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Saudi tops emerging markets with $10bn bond issuances

A Saudi trader monitors stocks. The $44bn borrowing figure for January 2023 surpasses the previous peak of $33bn, reached in January 2018 Reuters/Ahmed Yosri
The Saudi bank will focus will be on expanding its retail business

A roaring start to the year for debt issuance has helped lift sovereign emerging market bond sales to a record $44 billion peak in January with investors keen to deploy piles of cash.

So far investment-grade-rated Saudi Arabia is the largest borrower, having sold $10 billion of dollar bonds this year.

Nearly $40 billion of debt sales came in the first half of the month when Hong Kong, Israel and Mexico all raced to issue debt early, with Colombia and Serbia soon following suit.  

The January borrowing figure surpasses a previous peak of $33 billion raised in January 2018, according to data compiled by Morgan Stanley.

The figure represents 31 percent of the total issuance the bank expects for emerging market economies this year. The sales frenzy comes after investors were sitting on piles of cash amid rising global interest rates and with many smaller, riskier emerging economies locked out from international markets.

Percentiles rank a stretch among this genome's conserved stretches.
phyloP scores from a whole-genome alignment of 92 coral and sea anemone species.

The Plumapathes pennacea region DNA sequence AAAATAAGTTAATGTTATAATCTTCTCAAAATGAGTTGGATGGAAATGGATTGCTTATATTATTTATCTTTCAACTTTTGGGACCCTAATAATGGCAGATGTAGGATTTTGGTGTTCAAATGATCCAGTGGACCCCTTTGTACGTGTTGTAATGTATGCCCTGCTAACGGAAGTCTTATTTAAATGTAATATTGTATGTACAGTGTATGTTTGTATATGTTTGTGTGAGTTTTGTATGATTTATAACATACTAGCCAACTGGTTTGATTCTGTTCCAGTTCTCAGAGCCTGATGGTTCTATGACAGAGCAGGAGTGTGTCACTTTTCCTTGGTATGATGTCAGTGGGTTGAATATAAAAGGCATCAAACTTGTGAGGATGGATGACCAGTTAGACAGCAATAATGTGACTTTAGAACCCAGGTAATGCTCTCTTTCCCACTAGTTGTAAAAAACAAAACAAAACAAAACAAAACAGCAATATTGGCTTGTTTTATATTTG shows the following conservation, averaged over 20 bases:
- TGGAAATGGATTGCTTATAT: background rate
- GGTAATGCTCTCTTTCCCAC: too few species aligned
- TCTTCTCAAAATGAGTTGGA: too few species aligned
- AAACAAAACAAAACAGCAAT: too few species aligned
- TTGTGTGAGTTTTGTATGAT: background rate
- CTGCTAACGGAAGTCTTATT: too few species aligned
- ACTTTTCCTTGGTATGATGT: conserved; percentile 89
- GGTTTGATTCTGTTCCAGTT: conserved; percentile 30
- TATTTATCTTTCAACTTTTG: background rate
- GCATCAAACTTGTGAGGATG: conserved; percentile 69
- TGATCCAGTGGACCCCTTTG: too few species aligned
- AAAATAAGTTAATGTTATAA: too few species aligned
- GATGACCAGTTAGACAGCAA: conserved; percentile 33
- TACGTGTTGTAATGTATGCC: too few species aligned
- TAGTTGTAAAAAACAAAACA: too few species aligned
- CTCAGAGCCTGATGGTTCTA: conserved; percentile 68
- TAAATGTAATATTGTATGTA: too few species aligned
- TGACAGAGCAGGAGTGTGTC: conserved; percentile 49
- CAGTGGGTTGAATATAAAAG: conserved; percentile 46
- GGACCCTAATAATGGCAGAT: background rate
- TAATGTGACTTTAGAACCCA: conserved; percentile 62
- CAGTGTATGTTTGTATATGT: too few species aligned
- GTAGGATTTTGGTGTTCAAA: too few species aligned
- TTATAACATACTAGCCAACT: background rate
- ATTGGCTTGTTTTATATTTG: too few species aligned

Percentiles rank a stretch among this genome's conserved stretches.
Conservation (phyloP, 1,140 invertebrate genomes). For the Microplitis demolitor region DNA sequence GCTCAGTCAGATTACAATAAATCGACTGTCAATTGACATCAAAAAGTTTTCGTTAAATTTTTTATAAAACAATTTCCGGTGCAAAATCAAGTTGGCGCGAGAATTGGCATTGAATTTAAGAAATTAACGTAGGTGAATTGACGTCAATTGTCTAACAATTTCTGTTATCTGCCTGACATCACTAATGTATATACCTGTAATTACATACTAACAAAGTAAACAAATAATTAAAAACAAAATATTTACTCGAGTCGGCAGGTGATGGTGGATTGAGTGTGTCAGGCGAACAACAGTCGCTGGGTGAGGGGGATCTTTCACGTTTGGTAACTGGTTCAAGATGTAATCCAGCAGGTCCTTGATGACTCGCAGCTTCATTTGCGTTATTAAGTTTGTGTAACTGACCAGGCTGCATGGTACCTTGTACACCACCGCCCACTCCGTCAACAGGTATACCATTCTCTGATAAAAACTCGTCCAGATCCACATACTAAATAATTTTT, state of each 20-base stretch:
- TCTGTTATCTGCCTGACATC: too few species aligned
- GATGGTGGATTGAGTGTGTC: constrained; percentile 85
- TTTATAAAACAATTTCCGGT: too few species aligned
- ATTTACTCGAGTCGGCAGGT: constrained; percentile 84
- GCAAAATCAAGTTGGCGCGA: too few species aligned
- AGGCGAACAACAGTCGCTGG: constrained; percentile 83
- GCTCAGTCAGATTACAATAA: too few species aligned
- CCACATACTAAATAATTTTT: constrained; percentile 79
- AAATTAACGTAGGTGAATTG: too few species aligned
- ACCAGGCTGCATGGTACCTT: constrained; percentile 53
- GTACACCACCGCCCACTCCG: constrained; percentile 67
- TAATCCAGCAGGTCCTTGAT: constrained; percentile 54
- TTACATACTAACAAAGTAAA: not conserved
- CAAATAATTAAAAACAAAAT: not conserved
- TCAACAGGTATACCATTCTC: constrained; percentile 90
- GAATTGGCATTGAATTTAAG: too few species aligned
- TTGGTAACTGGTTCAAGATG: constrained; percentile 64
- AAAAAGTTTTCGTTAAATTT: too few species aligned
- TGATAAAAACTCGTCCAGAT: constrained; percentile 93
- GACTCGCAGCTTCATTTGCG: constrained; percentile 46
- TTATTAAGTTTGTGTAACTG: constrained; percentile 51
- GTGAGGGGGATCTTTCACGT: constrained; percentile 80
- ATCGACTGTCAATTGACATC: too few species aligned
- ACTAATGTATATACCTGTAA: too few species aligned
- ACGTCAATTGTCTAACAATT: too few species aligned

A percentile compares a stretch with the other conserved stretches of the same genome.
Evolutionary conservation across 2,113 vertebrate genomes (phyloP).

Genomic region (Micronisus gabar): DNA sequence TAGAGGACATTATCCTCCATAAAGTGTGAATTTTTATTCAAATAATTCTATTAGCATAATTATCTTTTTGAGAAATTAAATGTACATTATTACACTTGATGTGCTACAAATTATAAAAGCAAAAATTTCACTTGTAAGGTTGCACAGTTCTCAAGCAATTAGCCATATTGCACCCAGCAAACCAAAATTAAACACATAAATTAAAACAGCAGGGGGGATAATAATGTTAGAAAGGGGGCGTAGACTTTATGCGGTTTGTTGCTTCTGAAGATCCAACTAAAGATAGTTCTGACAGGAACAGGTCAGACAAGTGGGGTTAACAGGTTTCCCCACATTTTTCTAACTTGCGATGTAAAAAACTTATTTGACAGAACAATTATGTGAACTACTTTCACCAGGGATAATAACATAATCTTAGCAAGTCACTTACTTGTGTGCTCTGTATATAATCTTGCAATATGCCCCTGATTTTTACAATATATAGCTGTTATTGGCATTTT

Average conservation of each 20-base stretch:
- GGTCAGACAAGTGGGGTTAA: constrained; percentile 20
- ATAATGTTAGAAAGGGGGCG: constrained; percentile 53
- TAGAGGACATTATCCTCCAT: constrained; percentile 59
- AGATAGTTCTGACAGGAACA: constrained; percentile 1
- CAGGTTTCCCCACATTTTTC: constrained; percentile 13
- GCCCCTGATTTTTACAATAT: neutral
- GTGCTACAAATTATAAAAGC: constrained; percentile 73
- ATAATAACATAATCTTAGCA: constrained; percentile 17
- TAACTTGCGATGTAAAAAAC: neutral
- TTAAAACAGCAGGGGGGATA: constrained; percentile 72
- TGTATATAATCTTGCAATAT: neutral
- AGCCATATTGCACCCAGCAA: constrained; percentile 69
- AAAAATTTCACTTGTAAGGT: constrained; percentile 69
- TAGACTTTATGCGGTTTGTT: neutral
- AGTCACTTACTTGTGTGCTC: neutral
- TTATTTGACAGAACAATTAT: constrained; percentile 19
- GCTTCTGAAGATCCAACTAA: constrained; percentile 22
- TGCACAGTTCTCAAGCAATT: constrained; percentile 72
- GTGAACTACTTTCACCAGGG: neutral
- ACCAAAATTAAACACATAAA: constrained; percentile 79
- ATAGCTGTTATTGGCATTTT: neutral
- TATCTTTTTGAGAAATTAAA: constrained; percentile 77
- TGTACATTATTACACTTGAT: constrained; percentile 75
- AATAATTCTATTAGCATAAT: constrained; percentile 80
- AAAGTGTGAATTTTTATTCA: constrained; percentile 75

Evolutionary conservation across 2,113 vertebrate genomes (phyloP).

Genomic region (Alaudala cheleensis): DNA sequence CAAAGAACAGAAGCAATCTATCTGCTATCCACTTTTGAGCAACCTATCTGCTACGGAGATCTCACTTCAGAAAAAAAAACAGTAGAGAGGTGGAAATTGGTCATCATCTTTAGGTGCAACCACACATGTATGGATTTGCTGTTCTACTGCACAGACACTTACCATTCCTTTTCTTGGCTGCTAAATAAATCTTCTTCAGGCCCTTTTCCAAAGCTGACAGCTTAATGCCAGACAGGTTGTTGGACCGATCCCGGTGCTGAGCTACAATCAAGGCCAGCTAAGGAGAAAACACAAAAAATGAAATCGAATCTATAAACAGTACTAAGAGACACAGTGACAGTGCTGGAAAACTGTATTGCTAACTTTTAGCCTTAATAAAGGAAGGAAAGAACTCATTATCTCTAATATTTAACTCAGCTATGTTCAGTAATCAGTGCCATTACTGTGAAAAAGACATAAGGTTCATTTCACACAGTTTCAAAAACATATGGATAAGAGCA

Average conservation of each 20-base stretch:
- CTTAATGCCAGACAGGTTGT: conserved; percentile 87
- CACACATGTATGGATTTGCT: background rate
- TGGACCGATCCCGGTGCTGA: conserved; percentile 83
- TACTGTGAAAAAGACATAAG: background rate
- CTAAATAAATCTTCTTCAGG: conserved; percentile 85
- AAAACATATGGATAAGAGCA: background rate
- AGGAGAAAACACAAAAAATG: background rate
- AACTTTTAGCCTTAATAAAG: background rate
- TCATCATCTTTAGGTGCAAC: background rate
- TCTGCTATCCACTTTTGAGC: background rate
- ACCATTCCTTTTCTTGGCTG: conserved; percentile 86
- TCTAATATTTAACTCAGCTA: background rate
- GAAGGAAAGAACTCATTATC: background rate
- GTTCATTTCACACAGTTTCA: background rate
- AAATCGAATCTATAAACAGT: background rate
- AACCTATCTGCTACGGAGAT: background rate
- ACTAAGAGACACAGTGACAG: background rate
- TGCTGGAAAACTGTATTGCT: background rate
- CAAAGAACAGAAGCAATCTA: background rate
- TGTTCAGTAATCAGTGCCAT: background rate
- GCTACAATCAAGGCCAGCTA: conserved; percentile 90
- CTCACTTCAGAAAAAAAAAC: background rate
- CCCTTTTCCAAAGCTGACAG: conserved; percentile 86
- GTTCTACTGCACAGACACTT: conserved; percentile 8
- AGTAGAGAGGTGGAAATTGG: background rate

“US inflation below 8 percent was the trigger,” said Alexis Taffin de Tilques, head of debt capital markets Ceemea for BNP Paribas, referring to data released in November showing the annual reading had dipped below 8 percent for the first time in eight months. This opened the door for the US Federal Reserve to scale back its hefty interest rate hikes.

China loosening Covid-19 restrictions, the US inflation reduction act and a “less expected recession in Europe” were three accelerators, de Tilques added, stressing “markets have been extremely active since the beginning of the year”.

How long the window for emerging market issuers will stay open remains to be seen.

Eric Fine, head of active EM debt management at VanEck, predicts challenges could come from the developed world, potentially through a “harsh US recession” that could blow out credit spreads or spark a selloff in risk-free rates which could hit all bonds.

“That leaves emerging markets as either the best place or the least bad place,” he added. “Not a bad choice.”

Romania’s finance ministry told Reuters that having covered a third of this year’s financing needs in January, Bucharest would take a break from issuing Eurobonds until the second half, focusing on local currency borrowing instead.

Morgan Stanley expects more high-yield countries to take advantage of “lower yields and high demand” after Turkey issued $2.75 billion and Mongolia tapped markets for $450 million in January. Potential riskier issuers include Oman and Uzbekistan.

“Once trading on the secondary market, these new issuances have all outperformed,” said Morgan Stanley strategist Simon Waever.

In Latin America, Chile, Panama, Peru and Uruguay are investment-grade issuers that could come soon. Brazil said it plans to issue its first green bond in 2023, citing a link to sustainable agriculture and energy transition as examples.